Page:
Origami-inspired materials could soften the blow for reusable spacecraft

Origami-inspired materials could soften the blow for reusable spacecraft
Inspired by the paper folding art of origami, a University of Washington team created a paper model of a metamaterial that uses 'folding creases' to soften impact forces for potential applications in spacecraft, cars and beyond. Credit: Kiyomi Taguchi/University of Washington

Space vehicles like SpaceX's Falcon 9 are designed to be reusable. But this means that, like Olympic gymnasts hoping for a gold medal, they have to stick their landings.

Landing is stressful on a rocket's legs because they must handle the force from the impact with the landing pad. One way to combat this is to build legs out of materials that absorb some of the force and soften the blow.

University of Washington researchers have developed a novel solution to help reduce impact forces—for potential applications in spacecraft, cars and beyond. Inspired by the paper folding art of origami, the team created a paper model of a metamaterial that uses "folding creases" to soften impact forces and instead promote forces that relax stresses in the . The team published its results May 24 in Science Advances.

"If you were wearing a football helmet made of this material and something hit the helmet, you'd never feel that hit on your head. By the time the energy reaches you, it's no longer pushing. It's pulling," said corresponding author Jinkyu Yang, a UW associate professor of aeronautics and astronautics.

Yang and his team designed this new metamaterial to have the properties they wanted.

Inspired by the paper folding art of origami, a University of Washington team created a paper model of a metamaterial that uses 'folding creases' to soften impact forces for potential applications in spacecraft, cars and beyond. Credit: Kiyomi Taguchi/University of Washington

"Metamaterials are like Legos. You can make all types of structures by repeating a single type of building block, or unit cell as we call it," he said. "Depending on how you design your unit cell, you can create a material with unique mechanical properties that are unprecedented in nature."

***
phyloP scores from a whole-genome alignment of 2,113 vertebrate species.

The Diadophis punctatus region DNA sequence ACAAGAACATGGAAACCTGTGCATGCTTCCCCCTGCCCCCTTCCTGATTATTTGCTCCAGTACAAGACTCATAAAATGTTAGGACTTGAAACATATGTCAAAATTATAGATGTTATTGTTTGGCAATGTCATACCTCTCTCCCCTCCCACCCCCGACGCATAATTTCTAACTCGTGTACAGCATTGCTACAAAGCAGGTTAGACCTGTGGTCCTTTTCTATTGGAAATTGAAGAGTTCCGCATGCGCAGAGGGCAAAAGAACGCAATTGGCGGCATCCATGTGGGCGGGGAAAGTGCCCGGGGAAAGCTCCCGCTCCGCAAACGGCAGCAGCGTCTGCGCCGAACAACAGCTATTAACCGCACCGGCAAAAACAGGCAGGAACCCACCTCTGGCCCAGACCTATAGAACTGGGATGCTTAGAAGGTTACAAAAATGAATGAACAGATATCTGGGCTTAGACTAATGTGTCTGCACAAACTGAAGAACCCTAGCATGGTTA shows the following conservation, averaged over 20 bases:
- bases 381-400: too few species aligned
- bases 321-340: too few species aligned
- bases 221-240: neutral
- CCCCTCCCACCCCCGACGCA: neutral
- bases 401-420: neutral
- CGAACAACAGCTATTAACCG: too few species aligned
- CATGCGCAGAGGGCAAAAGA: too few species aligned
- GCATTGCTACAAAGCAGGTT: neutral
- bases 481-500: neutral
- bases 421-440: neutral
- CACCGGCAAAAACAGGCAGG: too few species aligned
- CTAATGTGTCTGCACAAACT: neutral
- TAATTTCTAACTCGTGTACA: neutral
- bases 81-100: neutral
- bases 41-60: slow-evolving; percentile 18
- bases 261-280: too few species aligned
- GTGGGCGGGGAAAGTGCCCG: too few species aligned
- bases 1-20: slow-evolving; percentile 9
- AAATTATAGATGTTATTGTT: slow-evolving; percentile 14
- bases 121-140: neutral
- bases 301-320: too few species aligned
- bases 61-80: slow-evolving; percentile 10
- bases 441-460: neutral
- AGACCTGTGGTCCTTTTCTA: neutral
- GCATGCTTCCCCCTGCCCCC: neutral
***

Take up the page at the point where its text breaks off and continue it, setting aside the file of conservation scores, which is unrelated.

The researchers turned to the art of origami to create this particular unit cell.

"Origami is great for realizing the unit cell," said co-author Yasuhiro Miyazawa, a UW aeronautics and astronautics doctoral student. "By changing where we introduce creases into flat materials, we can design that exhibit different degrees of stiffness when they fold and unfold. Here we've created a unit cell that softens the force it feels when someone pushes on it, and it accentuates the tension that follows as the cell returns to its normal shape."

  • Origami-inspired materials could soften the blow for reusable spacecraft
    Inspired by the paper folding art of origami, a University of Washington team created a paper model of a metamaterial that uses 'folding creases' to soften impact forces and instead promote forces that relax stresses in the chain. Credit: Kiyomi Taguchi/University of Washington
  • Origami-inspired materials could soften the blow for reusable spacecraft
    Inspired by the paper folding art of origami, a University of Washington team created a paper model of a metamaterial that uses "folding creases" to soften impact forces and instead promote forces that relax stresses in the chain. Shown here is Jinkyu Yang, a UW associate professor of aeronautics and astronautics. Credit: Kiyomi Taguchi/University of Washington

Just like origami, these unit cell prototypes are made out of paper. The researchers used a laser cutter to cut dotted lines into paper to designate where to fold. The team folded the paper along the lines to form a cylindrical structure, and then glued acrylic caps on either end to connect the cells into a long chain.

The researchers lined up 20 cells and connected one end to a device that pushed and set off a reaction throughout the chain. Using six GoPro cameras, the team tracked the initial compression wave and the following tension wave as the unit cells returned to normal.